How to get a "Green Card" for Canada

People often ask me how they can get a "Green Card" for Canada. In Canada, our closest equivalent to "Green Card" status is called permanent resident status. About 300,000 people will be welcomed into Canada as permanent residents in 2017. 

So, how can you become a Canadian permanent resident? There are dozens of different application categories but most of the Canadian immigrants selected each year come from the economic immigration stream and the family immigration stream. 

Economic Immigration Stream

Economic immigrants are selected based on their qualifications, including education, work experience, language ability in English and French, age and potential to adapt to life in Canada. Applicants who have previously studied or worked in Canada or who have in-demand professional skills may have a better chance of being selected under the economic immigration stream. There are also special programs for immigrants who wish to settle in a particular province or who wish to invest in a Canadian business.  

Family Immigration Stream

In the family immigration stream, someone who is already a Canadian citizen or permanent resident may apply to sponsor a member of his or her family for Canadian permanent residence, including a spouse, partner, child, parent or grandparent. In these types of applications, the sponsor may have to prove that he or she has a certain level of income in order to support the whole family in Canada. 

In all immigration streams, applicants for Canadian permanent residence must undergo medical tests and backgrounds checks to ensure that they do not pose a health or security risk to Canada.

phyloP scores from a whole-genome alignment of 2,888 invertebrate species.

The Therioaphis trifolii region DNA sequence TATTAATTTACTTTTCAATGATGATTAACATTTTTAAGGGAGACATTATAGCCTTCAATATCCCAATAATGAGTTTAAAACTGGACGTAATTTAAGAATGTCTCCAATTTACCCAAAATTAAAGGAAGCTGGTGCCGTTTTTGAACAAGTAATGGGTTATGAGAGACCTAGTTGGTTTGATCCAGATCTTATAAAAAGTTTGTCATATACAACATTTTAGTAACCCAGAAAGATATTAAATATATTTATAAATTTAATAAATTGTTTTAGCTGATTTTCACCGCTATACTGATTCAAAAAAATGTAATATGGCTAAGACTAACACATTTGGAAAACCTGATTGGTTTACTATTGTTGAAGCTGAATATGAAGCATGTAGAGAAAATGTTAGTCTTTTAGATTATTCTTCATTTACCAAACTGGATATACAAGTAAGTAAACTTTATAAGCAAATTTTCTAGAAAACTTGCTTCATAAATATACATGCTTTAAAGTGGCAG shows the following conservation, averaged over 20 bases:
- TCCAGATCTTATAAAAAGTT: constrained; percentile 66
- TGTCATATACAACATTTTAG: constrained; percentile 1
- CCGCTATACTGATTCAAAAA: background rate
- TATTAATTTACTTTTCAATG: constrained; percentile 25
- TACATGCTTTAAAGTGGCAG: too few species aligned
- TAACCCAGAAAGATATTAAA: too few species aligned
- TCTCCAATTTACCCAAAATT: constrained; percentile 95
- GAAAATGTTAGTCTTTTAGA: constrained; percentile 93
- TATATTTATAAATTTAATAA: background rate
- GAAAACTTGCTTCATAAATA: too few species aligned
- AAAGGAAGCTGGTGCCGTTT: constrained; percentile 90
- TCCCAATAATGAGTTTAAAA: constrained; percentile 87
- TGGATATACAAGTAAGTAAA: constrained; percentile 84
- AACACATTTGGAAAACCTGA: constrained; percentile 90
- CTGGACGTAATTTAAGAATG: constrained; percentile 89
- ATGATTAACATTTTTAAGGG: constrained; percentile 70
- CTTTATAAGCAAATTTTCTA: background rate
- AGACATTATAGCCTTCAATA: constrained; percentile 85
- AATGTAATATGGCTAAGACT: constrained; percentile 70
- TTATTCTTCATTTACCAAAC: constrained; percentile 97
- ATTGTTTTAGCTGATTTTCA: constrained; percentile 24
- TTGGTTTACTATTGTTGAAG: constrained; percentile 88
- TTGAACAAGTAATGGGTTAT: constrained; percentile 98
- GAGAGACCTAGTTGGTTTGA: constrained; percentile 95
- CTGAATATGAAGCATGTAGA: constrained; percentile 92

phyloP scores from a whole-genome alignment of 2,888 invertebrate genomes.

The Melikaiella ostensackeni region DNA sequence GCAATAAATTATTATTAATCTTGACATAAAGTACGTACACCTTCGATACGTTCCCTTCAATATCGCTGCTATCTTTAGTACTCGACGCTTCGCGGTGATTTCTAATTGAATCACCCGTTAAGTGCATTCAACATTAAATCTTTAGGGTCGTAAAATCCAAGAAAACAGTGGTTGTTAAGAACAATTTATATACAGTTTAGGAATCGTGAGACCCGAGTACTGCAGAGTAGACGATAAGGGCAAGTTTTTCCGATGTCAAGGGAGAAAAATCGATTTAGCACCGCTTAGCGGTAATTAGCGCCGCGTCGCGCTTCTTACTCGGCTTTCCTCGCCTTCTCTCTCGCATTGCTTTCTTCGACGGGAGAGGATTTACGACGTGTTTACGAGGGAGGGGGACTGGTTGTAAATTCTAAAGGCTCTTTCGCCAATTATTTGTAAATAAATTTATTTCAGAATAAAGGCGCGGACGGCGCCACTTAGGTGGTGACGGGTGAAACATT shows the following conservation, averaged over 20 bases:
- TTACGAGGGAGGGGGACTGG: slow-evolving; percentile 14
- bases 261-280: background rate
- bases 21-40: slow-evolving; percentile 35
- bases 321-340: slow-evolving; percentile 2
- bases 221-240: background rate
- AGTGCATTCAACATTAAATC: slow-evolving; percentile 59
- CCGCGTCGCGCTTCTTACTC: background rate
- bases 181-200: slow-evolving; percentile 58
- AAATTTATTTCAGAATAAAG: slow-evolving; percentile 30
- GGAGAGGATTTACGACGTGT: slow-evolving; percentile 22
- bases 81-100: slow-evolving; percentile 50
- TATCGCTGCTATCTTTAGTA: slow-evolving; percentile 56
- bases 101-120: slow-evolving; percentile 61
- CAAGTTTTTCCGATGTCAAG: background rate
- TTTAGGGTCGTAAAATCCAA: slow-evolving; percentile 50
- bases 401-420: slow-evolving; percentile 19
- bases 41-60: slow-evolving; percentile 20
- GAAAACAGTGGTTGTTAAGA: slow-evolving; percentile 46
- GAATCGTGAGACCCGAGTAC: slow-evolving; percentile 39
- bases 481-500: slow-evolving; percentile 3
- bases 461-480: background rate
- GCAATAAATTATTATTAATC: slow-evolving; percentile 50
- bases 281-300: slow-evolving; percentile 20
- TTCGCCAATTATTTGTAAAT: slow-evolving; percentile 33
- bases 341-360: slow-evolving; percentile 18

Rights and Obligations of Canadian Permanent Residents

A Canadian permanent resident enjoys many of the rights and privileges enjoyed by Canadian citizens, including the right to:

  • live, work or study anywhere in Canada,
  • receive social benefits, such as health care, 
  • apply for Canadian citizenship upon fulfillment of certain requirements, and
  • protection under Canadian law, including the Canadian Charter of Rights and Freedoms.

Canadian permanent residents must also pay taxes in Canada and obey Canadian laws.  They are not eligible to vote or run for public office and they may not be eligible to hold certain jobs requiring high-level security clearance. 

Finally, Canadian permanent residents are subject to a residency requirement: they must live in Canada for at least 2 years out of every 5 year period (some exceptions apply) in order to maintain their permanent residence status.

Are you interested in becoming a Canadian permanent resident? Please contact me to discuss your options.